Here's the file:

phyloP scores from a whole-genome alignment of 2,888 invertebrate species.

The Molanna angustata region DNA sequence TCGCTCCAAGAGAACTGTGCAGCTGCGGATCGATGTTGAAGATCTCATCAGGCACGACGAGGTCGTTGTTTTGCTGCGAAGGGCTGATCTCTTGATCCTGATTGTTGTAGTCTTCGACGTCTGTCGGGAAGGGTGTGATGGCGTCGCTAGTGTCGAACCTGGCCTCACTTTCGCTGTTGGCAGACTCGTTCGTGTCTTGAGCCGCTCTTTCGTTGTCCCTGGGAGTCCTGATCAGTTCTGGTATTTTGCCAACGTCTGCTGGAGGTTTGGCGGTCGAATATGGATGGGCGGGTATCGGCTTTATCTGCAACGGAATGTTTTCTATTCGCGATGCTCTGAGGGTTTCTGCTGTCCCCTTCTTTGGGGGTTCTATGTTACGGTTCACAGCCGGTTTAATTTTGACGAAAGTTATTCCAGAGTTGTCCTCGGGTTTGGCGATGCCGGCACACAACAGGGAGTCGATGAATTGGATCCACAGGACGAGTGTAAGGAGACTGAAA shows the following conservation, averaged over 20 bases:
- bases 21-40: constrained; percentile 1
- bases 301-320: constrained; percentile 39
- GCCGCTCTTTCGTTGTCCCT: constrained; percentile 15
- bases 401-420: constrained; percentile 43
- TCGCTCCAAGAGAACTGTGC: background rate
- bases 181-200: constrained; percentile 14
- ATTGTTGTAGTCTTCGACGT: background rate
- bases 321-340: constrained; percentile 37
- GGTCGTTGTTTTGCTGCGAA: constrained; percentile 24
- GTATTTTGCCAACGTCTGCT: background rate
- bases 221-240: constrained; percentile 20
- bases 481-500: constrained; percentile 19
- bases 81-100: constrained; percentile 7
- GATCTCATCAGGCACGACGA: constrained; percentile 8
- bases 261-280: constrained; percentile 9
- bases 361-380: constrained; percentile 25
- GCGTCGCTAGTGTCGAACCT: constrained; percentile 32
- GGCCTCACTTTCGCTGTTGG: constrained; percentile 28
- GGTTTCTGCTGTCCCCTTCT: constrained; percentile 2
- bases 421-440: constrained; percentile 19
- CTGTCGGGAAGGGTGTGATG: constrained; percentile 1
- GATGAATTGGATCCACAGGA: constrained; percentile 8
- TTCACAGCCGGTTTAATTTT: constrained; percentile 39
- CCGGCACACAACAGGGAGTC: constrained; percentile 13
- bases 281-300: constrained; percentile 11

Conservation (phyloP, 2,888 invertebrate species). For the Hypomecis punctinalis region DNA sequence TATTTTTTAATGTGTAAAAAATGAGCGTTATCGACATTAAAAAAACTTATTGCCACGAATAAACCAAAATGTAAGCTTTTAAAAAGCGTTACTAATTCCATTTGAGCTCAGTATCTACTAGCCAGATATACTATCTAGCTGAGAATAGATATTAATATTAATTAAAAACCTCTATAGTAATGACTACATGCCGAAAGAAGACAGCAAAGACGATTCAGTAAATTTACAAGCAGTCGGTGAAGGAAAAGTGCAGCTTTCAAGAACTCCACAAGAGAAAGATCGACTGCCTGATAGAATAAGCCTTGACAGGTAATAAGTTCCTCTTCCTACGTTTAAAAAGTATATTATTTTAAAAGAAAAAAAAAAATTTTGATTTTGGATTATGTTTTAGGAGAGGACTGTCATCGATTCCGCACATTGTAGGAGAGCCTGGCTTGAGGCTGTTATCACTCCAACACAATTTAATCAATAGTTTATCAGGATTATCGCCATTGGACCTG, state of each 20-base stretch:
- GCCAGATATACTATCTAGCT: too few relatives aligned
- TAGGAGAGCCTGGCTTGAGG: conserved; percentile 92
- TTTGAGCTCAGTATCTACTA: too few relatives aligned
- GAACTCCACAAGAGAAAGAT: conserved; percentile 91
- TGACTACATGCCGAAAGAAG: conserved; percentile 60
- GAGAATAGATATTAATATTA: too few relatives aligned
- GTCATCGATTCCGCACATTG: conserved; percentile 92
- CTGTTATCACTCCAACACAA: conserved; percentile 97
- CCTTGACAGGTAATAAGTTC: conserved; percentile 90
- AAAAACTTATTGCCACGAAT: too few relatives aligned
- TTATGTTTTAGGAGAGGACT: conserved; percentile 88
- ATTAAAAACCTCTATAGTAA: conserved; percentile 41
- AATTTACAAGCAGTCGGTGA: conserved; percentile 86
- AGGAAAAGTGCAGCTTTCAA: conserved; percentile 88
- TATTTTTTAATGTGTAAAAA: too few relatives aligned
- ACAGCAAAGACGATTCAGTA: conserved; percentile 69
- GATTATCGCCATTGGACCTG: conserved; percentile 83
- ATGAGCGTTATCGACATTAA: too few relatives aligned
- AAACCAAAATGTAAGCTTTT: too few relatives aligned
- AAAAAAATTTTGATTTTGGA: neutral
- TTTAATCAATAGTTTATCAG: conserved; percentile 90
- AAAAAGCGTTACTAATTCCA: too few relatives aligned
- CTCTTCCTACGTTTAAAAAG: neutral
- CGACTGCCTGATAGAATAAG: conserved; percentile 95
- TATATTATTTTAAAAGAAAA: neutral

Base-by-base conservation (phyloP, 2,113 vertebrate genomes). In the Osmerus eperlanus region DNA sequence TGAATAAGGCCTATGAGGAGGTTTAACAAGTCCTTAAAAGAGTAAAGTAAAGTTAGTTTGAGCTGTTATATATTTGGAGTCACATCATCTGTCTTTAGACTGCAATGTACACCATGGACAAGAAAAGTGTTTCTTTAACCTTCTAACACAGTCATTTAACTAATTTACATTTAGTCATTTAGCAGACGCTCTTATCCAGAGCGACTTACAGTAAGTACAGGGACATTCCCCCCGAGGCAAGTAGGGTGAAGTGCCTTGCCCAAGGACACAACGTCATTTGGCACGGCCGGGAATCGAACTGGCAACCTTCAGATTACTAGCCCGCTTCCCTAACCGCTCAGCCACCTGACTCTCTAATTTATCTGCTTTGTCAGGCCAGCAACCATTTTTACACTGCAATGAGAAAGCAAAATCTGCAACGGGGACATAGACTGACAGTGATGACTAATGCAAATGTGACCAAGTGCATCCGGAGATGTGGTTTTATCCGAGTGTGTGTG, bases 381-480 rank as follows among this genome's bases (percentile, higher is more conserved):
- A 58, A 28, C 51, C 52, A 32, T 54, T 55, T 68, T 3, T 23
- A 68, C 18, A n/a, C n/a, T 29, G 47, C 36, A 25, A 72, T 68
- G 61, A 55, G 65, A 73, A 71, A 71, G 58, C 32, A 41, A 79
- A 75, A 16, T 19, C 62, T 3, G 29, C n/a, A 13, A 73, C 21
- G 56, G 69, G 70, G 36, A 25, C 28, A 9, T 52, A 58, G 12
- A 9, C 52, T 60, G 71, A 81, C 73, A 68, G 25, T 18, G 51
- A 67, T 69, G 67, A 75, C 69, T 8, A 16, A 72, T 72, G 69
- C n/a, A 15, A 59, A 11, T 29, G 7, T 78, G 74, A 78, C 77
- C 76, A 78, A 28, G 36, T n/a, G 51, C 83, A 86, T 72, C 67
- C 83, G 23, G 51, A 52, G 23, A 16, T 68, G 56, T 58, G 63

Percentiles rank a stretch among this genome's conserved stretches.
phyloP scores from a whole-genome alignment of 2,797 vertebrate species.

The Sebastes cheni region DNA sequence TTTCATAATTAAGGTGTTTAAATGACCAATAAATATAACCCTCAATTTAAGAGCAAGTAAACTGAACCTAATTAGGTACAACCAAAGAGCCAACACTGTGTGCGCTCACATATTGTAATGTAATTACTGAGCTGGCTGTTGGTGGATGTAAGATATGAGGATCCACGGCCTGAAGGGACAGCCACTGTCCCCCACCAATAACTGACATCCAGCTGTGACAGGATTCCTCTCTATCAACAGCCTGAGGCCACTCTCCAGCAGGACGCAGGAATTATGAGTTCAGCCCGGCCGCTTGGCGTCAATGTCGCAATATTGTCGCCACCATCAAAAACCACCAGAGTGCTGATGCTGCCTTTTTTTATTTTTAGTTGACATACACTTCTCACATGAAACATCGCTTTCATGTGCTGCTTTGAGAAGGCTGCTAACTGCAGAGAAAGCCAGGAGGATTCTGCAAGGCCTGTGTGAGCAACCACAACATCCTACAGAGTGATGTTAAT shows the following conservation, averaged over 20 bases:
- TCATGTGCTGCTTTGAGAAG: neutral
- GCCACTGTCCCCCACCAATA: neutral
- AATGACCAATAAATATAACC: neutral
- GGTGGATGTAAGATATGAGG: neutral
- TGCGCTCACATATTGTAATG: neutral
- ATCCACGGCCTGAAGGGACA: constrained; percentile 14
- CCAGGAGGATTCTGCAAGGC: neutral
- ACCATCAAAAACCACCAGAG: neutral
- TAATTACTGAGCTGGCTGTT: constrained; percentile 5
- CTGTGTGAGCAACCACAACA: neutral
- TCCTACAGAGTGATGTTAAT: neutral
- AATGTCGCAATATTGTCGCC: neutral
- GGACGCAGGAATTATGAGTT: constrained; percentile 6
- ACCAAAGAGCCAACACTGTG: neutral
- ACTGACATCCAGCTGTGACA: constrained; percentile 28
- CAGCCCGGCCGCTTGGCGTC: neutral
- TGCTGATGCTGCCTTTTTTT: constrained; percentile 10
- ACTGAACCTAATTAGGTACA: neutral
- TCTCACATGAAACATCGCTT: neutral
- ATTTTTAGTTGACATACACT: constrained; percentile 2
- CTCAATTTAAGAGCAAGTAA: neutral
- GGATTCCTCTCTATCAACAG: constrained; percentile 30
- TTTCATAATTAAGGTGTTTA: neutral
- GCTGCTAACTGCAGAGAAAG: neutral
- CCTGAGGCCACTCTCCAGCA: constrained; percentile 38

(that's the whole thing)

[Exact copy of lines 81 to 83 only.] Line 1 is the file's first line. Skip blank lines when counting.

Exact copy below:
- ACCAAAGAGCCAACACTGTG: neutral
- ACTGACATCCAGCTGTGACA: constrained; percentile 28
- CAGCCCGGCCGCTTGGCGTC: neutral